Recommendations by experts to WHO on influenza A (H1N1) vaccines

Recommendations of the Strategic Advisory Group of Experts (SAGE) on Influenza A (H1N1) vaccines.

The Working Group met by telephone conference on 14 May 2009 to:

  1. Review current evidence on influenza A (H1N1) and potential vaccine options,
  2. Review the current status of seasonal vaccine production and potential A (H1N1) production capacity, and
  3. Discuss timing of a potential recommendation to initiate commercial scale production of A (H1N1) vaccine.

The Working Group was updated on:

  • The epidemiology of influenza A (H1N1) infections and associated disease burden;
  • The vaccine production capacity for both seasonal and A (H1N1) vaccines based on information provided by vaccine manufacturers;
  • Issues related to vaccine efficacy, safety and regulation;
  • Programmatic issues.

In its discussions, the group benefited from the input of more than 40 stakeholders through a virtual conference.

Current epidemiological information suggests that the influenza A (H1N1) virus transmissibility potential is at least comparable to that of seasonal influenza viruses, with ability to sustain community spread. There is therefore no reason to expect that ongoing spread of the virus will stop. Although the observed clinical disease severity has so far been mild in most infected persons, there remain critical gaps of knowledge, such as age‐related severity, specific risk factors for severe disease, and potential differences in severity in different countries and particularly in developing countries. Currently the influenza A (H1N1) virus is sensitive to oseltamivir and zanamivir and resistant to adamantanes.

A review of 2009 production status for northern hemisphere seasonal vaccine indicates that industry plans to produce approximately 480 million doses of trivalent seasonal vaccine in 2009. Of this, 350 and 430 million doses will be available by 30 June and 31 July 2009, respectively. For influenza A (H1N1), it is estimated that up to 4.9 billion doses could be produced over a 12‐month period after the initiation of full‐scale production if:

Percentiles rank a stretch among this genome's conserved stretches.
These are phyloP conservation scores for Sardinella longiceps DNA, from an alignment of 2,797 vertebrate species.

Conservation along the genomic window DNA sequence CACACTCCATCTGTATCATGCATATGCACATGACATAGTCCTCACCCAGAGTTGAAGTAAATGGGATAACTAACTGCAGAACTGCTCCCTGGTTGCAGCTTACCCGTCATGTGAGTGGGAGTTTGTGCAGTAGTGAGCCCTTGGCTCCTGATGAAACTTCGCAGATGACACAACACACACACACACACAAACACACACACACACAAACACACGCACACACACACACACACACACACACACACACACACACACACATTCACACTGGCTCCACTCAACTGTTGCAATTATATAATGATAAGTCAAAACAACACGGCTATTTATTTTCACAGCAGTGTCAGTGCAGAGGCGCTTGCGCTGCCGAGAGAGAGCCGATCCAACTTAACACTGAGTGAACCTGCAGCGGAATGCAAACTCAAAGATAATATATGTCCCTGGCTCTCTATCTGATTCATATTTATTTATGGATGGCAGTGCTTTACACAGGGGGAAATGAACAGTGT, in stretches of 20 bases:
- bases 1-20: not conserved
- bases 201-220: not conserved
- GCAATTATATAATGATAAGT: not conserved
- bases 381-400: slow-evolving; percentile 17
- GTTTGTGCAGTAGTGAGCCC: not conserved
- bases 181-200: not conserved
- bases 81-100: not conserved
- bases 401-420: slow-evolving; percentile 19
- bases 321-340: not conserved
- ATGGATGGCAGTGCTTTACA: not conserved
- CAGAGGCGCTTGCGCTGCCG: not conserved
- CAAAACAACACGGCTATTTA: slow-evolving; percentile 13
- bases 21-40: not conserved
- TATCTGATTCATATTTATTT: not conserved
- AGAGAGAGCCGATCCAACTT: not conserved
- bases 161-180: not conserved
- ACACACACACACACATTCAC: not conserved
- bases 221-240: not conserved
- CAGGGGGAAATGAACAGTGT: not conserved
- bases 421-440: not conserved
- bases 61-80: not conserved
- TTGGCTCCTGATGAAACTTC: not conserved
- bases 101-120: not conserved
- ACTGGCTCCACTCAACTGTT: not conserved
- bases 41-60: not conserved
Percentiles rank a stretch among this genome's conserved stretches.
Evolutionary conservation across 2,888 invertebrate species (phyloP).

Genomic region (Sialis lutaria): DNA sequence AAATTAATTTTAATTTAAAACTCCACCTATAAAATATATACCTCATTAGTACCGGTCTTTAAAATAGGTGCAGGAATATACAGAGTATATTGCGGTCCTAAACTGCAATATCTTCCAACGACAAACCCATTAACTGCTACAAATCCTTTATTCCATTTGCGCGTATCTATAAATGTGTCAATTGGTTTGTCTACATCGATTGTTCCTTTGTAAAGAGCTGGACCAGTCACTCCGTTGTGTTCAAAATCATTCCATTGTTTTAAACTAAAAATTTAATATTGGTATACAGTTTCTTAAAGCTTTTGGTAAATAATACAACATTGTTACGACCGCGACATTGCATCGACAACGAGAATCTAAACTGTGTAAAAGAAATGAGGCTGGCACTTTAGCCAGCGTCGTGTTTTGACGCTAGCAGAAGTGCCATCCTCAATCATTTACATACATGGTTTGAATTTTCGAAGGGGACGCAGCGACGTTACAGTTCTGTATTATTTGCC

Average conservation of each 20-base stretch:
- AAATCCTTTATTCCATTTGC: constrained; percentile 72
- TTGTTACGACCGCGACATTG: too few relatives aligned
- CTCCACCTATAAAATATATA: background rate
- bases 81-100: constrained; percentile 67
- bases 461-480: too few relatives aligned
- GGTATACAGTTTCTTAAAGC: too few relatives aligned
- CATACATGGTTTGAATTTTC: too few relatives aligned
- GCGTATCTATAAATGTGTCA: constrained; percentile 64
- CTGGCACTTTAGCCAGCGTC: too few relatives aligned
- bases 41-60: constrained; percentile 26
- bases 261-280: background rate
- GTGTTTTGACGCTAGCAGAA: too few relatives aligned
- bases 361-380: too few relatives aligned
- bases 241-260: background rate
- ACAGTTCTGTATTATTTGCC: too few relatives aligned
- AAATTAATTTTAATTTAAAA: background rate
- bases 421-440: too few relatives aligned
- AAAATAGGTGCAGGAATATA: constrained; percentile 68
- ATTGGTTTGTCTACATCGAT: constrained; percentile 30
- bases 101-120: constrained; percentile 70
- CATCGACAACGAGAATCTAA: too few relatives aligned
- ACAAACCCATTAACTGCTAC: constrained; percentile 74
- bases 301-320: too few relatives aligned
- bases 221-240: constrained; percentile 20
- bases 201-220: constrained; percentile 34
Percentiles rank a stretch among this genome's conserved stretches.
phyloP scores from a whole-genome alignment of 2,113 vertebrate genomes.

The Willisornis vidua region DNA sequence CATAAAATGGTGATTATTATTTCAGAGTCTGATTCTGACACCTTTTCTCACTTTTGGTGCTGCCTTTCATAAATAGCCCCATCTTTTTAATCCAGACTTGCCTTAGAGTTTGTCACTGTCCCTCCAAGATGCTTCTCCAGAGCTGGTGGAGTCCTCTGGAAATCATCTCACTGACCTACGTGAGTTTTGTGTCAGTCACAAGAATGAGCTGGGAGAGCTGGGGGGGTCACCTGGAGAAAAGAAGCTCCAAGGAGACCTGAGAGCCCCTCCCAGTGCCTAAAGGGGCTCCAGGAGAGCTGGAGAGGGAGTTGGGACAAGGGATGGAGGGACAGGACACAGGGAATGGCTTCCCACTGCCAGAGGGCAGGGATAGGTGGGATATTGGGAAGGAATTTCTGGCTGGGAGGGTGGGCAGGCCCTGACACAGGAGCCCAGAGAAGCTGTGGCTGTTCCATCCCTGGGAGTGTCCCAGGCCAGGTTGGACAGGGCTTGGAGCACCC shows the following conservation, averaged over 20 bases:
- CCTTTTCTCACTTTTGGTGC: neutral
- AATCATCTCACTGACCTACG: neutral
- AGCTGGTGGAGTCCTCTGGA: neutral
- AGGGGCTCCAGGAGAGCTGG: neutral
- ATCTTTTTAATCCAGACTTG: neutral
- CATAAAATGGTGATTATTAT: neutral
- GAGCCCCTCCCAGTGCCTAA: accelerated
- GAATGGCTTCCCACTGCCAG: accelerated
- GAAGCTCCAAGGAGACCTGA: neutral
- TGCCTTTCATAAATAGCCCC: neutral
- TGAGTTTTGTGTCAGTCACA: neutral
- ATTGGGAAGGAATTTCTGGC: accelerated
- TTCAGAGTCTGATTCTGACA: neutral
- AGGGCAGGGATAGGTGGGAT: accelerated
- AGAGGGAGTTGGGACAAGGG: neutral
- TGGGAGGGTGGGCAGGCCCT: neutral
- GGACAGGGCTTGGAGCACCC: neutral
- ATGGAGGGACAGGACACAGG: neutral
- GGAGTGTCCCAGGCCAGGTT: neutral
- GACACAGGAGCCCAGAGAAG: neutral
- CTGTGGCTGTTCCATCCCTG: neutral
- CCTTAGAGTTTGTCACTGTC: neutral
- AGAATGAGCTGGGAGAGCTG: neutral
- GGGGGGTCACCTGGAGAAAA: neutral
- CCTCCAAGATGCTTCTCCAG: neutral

1. There is a vaccine yield equivalent to that routinely obtained for seasonal vaccine and
  2. There is use of the most dose‐sparing formulations.

In this situation, there is a potential access for the UN of supplies of up to 400 million doses. Currently available data indicate that sera of individuals vaccinated with 07/08 or 08/09 seasonal influenza vaccines do not neutralize the currently circulating influenza A (H1N1) virus. This observation also holds true for sera of individuals vaccinated with adjuvanted seasonal vaccines. This indicates that immunization with recent or shortly to be available trivalent seasonal vaccine is unlikely to provide public health benefits in terms of protection against influenza A (H1N1).

Immunogenicity data for potential pandemic vaccines have already been generated using various vaccine formulations containing H5N1 antigen. However, the optimal antigen content, the required number of doses, the required intervals between doses and the interchangeability of different products is currently unknown for influenza A (H1N1) vaccines. Likewise, the safety profile (including the risk of Guillian‐Barré syndrome (GBS)) of A (H1N1) vaccines is not yet established, making pre‐ and post‐marketing surveillance imperative. It was noted that it might be difficult to distinguish true vaccine failures from infections with seasonal influenza during a pandemic period.

Before a pandemic vaccine is available, it will be important to establish baseline rates of GBS in different populations so that potential changes in the incidence of GBS associated with influenza A (H1N1) virus circulation and potentially with A (H1N1) vaccines can be detected. This should be a priority in any regions where there is continuing transmission of influenza A (H1N1) in the coming months. In particular, the AFP (Acute flaccid paralysis) surveillance network in the WHO region of the Americas (PAHO) can be used to advantage to collect data.

The Working Group took note that two doses of vaccine may be needed to induce adequate protection, as the global population is immunologically naïve to the new virus. Older adults were shown to possess serum neutralizing antibodies to the new virus, most likely due to cross‐immunity with human H1N1 viruses. The combination of A (H1N1) vaccine with trivalent seasonal vaccine would have significant regulatory implications. Therefore, production of a monovalent A (H1N1) vaccine to be used in addition to trivalent seasonal vaccine is the preferred option at this stage.